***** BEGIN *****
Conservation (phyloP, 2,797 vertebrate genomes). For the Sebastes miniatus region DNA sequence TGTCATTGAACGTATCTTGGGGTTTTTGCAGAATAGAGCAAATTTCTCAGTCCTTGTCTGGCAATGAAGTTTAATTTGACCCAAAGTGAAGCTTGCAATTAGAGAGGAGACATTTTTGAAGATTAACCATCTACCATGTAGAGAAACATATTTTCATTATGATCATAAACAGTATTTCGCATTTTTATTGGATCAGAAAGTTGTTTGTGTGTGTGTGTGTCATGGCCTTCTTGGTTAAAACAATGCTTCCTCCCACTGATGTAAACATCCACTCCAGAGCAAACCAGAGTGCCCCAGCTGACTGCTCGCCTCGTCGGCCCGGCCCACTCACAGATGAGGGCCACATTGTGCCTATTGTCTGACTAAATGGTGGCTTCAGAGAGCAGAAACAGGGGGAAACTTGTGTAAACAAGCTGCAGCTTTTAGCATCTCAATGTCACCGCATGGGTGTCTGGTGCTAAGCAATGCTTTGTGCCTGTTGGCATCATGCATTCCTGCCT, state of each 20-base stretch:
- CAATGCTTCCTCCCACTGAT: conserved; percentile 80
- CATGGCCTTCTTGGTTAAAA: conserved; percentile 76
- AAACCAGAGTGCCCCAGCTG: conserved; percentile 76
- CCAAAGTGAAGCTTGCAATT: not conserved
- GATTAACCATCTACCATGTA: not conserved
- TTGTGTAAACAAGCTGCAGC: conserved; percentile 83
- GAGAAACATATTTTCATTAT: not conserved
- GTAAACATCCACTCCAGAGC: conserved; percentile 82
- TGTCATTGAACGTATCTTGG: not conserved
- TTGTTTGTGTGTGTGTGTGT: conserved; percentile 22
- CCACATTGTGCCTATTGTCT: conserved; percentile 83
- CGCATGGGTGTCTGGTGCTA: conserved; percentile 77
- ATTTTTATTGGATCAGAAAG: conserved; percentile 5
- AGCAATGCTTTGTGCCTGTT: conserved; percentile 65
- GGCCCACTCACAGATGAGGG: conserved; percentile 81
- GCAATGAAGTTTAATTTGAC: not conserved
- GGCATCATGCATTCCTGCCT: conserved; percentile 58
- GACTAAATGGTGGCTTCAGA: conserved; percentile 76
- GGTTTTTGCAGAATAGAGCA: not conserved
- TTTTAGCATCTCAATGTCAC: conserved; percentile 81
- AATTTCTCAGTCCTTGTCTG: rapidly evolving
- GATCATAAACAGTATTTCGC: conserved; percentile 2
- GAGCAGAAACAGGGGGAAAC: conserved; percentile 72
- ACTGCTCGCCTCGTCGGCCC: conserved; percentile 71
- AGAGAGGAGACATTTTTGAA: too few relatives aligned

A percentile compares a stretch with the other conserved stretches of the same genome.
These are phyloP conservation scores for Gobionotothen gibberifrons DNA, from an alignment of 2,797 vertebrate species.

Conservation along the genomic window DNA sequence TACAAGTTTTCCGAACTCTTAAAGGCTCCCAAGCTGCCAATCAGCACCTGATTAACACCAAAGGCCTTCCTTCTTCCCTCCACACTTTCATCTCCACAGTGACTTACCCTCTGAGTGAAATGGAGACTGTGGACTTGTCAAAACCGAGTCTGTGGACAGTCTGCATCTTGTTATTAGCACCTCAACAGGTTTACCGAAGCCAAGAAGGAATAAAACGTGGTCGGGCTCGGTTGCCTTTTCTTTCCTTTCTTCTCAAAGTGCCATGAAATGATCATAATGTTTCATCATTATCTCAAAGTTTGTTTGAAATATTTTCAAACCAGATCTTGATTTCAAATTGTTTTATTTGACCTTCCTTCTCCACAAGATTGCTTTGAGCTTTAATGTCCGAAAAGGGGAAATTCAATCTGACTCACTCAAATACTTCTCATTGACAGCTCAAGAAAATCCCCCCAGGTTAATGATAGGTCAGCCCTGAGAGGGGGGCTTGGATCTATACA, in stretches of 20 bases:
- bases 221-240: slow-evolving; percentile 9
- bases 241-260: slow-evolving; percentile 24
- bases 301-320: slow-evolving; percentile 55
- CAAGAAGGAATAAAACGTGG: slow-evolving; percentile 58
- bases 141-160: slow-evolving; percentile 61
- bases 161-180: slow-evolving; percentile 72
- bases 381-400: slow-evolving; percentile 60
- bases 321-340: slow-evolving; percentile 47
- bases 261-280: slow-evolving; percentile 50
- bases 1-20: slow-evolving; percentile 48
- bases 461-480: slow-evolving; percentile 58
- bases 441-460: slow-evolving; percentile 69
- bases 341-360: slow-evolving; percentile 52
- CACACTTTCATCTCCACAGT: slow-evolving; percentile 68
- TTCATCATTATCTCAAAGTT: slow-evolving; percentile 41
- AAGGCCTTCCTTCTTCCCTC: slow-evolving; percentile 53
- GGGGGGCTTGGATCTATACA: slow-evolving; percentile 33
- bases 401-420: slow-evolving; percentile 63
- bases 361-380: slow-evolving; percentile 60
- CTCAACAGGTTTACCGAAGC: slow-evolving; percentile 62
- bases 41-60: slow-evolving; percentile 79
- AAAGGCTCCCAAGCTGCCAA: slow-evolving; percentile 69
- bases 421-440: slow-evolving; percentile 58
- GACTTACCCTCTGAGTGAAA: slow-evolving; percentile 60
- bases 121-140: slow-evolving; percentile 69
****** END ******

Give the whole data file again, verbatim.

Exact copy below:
Conservation (phyloP, 2,797 vertebrate genomes). For the Sebastes miniatus region DNA sequence TGTCATTGAACGTATCTTGGGGTTTTTGCAGAATAGAGCAAATTTCTCAGTCCTTGTCTGGCAATGAAGTTTAATTTGACCCAAAGTGAAGCTTGCAATTAGAGAGGAGACATTTTTGAAGATTAACCATCTACCATGTAGAGAAACATATTTTCATTATGATCATAAACAGTATTTCGCATTTTTATTGGATCAGAAAGTTGTTTGTGTGTGTGTGTGTCATGGCCTTCTTGGTTAAAACAATGCTTCCTCCCACTGATGTAAACATCCACTCCAGAGCAAACCAGAGTGCCCCAGCTGACTGCTCGCCTCGTCGGCCCGGCCCACTCACAGATGAGGGCCACATTGTGCCTATTGTCTGACTAAATGGTGGCTTCAGAGAGCAGAAACAGGGGGAAACTTGTGTAAACAAGCTGCAGCTTTTAGCATCTCAATGTCACCGCATGGGTGTCTGGTGCTAAGCAATGCTTTGTGCCTGTTGGCATCATGCATTCCTGCCT, state of each 20-base stretch:
- CAATGCTTCCTCCCACTGAT: conserved; percentile 80
- CATGGCCTTCTTGGTTAAAA: conserved; percentile 76
- AAACCAGAGTGCCCCAGCTG: conserved; percentile 76
- CCAAAGTGAAGCTTGCAATT: not conserved
- GATTAACCATCTACCATGTA: not conserved
- TTGTGTAAACAAGCTGCAGC: conserved; percentile 83
- GAGAAACATATTTTCATTAT: not conserved
- GTAAACATCCACTCCAGAGC: conserved; percentile 82
- TGTCATTGAACGTATCTTGG: not conserved
- TTGTTTGTGTGTGTGTGTGT: conserved; percentile 22
- CCACATTGTGCCTATTGTCT: conserved; percentile 83
- CGCATGGGTGTCTGGTGCTA: conserved; percentile 77
- ATTTTTATTGGATCAGAAAG: conserved; percentile 5
- AGCAATGCTTTGTGCCTGTT: conserved; percentile 65
- GGCCCACTCACAGATGAGGG: conserved; percentile 81
- GCAATGAAGTTTAATTTGAC: not conserved
- GGCATCATGCATTCCTGCCT: conserved; percentile 58
- GACTAAATGGTGGCTTCAGA: conserved; percentile 76
- GGTTTTTGCAGAATAGAGCA: not conserved
- TTTTAGCATCTCAATGTCAC: conserved; percentile 81
- AATTTCTCAGTCCTTGTCTG: rapidly evolving
- GATCATAAACAGTATTTCGC: conserved; percentile 2
- GAGCAGAAACAGGGGGAAAC: conserved; percentile 72
- ACTGCTCGCCTCGTCGGCCC: conserved; percentile 71
- AGAGAGGAGACATTTTTGAA: too few relatives aligned

A percentile compares a stretch with the other conserved stretches of the same genome.
These are phyloP conservation scores for Gobionotothen gibberifrons DNA, from an alignment of 2,797 vertebrate species.

Conservation along the genomic window DNA sequence TACAAGTTTTCCGAACTCTTAAAGGCTCCCAAGCTGCCAATCAGCACCTGATTAACACCAAAGGCCTTCCTTCTTCCCTCCACACTTTCATCTCCACAGTGACTTACCCTCTGAGTGAAATGGAGACTGTGGACTTGTCAAAACCGAGTCTGTGGACAGTCTGCATCTTGTTATTAGCACCTCAACAGGTTTACCGAAGCCAAGAAGGAATAAAACGTGGTCGGGCTCGGTTGCCTTTTCTTTCCTTTCTTCTCAAAGTGCCATGAAATGATCATAATGTTTCATCATTATCTCAAAGTTTGTTTGAAATATTTTCAAACCAGATCTTGATTTCAAATTGTTTTATTTGACCTTCCTTCTCCACAAGATTGCTTTGAGCTTTAATGTCCGAAAAGGGGAAATTCAATCTGACTCACTCAAATACTTCTCATTGACAGCTCAAGAAAATCCCCCCAGGTTAATGATAGGTCAGCCCTGAGAGGGGGGCTTGGATCTATACA, in stretches of 20 bases:
- bases 221-240: slow-evolving; percentile 9
- bases 241-260: slow-evolving; percentile 24
- bases 301-320: slow-evolving; percentile 55
- CAAGAAGGAATAAAACGTGG: slow-evolving; percentile 58
- bases 141-160: slow-evolving; percentile 61
- bases 161-180: slow-evolving; percentile 72
- bases 381-400: slow-evolving; percentile 60
- bases 321-340: slow-evolving; percentile 47
- bases 261-280: slow-evolving; percentile 50
- bases 1-20: slow-evolving; percentile 48
- bases 461-480: slow-evolving; percentile 58
- bases 441-460: slow-evolving; percentile 69
- bases 341-360: slow-evolving; percentile 52
- CACACTTTCATCTCCACAGT: slow-evolving; percentile 68
- TTCATCATTATCTCAAAGTT: slow-evolving; percentile 41
- AAGGCCTTCCTTCTTCCCTC: slow-evolving; percentile 53
- GGGGGGCTTGGATCTATACA: slow-evolving; percentile 33
- bases 401-420: slow-evolving; percentile 63
- bases 361-380: slow-evolving; percentile 60
- CTCAACAGGTTTACCGAAGC: slow-evolving; percentile 62
- bases 41-60: slow-evolving; percentile 79
- AAAGGCTCCCAAGCTGCCAA: slow-evolving; percentile 69
- bases 421-440: slow-evolving; percentile 58
- GACTTACCCTCTGAGTGAAA: slow-evolving; percentile 60
- bases 121-140: slow-evolving; percentile 69